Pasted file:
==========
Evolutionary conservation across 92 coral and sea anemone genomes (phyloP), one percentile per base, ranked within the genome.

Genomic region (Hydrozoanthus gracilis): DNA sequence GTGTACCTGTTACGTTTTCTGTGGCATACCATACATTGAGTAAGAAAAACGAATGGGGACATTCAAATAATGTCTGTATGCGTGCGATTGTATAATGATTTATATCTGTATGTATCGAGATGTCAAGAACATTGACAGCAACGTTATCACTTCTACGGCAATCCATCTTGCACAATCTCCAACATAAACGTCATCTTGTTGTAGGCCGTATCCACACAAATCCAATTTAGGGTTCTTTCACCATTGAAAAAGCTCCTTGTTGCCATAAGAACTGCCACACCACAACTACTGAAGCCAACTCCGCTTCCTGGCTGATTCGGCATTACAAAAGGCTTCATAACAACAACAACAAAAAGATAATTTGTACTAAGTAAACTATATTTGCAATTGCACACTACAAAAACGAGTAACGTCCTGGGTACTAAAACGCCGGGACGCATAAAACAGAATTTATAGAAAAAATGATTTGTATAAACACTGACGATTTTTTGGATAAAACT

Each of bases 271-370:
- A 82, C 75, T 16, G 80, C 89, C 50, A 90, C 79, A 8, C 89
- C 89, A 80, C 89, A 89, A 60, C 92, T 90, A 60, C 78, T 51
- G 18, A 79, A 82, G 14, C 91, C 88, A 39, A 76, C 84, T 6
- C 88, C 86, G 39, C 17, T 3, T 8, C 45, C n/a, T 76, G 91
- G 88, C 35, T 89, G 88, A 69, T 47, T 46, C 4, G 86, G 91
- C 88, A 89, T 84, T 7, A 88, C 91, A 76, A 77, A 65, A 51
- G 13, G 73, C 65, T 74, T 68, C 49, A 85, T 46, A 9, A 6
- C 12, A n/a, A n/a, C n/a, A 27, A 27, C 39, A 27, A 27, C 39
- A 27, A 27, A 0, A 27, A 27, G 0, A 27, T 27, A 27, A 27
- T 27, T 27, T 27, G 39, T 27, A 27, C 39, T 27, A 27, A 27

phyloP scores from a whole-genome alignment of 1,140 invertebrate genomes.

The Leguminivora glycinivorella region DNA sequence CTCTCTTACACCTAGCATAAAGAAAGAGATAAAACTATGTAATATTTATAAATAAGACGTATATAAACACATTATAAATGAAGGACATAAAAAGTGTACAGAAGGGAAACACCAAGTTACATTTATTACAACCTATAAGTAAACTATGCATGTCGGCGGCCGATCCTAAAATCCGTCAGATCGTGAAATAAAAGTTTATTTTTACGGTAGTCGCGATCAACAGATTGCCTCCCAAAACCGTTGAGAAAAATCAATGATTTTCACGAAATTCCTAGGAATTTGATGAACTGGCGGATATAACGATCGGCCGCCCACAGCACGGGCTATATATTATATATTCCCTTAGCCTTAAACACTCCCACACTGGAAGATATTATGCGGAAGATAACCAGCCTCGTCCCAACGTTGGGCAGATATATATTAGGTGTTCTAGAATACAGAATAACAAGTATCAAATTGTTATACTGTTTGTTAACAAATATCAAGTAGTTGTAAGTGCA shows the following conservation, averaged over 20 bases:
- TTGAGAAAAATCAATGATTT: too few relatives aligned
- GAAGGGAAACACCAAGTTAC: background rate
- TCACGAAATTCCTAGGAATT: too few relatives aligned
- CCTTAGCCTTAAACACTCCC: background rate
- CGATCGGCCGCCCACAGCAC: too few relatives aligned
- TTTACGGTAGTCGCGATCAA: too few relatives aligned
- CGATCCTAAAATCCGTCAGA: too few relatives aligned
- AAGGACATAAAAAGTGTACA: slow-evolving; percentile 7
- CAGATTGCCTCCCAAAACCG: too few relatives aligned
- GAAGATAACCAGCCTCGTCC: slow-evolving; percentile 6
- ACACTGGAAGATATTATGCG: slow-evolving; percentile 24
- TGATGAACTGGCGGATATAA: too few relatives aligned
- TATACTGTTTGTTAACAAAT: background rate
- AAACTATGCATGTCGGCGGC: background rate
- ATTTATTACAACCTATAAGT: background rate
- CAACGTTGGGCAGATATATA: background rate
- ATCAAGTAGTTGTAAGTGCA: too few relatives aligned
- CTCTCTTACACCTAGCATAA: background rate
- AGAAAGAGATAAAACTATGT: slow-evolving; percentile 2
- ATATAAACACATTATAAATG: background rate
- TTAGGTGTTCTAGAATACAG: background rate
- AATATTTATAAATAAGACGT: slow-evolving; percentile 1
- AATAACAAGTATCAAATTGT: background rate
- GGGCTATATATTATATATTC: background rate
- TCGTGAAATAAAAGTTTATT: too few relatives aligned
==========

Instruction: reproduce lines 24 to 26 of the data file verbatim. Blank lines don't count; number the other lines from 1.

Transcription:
- CAGATTGCCTCCCAAAACCG: too few relatives aligned
- GAAGATAACCAGCCTCGTCC: slow-evolving; percentile 6
- ACACTGGAAGATATTATGCG: slow-evolving; percentile 24